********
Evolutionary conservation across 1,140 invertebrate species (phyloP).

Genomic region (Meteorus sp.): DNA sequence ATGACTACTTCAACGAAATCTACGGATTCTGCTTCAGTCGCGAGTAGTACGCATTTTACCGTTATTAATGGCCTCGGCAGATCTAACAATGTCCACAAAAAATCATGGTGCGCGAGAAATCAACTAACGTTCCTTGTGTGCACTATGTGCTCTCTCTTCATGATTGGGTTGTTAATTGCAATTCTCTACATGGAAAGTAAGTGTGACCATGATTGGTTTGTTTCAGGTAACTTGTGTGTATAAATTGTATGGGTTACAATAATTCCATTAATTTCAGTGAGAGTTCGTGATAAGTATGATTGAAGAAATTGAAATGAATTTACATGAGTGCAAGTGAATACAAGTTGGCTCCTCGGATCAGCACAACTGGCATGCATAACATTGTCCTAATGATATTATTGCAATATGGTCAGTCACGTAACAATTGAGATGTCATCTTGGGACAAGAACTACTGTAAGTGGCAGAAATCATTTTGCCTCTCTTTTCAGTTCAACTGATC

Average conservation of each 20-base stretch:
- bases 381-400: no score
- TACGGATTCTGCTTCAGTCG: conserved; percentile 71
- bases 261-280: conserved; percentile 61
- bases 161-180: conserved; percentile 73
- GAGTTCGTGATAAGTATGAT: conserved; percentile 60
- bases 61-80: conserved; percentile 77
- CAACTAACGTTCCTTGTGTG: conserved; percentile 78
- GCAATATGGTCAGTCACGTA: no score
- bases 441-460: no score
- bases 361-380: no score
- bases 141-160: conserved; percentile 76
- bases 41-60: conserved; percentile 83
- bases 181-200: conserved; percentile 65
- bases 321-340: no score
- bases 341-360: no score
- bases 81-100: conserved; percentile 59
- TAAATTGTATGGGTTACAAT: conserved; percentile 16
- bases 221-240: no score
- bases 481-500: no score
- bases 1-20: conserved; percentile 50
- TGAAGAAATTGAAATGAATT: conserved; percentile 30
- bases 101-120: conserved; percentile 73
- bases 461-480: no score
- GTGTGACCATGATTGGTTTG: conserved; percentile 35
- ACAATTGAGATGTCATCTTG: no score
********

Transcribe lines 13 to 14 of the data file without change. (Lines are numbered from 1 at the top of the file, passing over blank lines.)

- bases 361-380: no score
- bases 141-160: conserved; percentile 76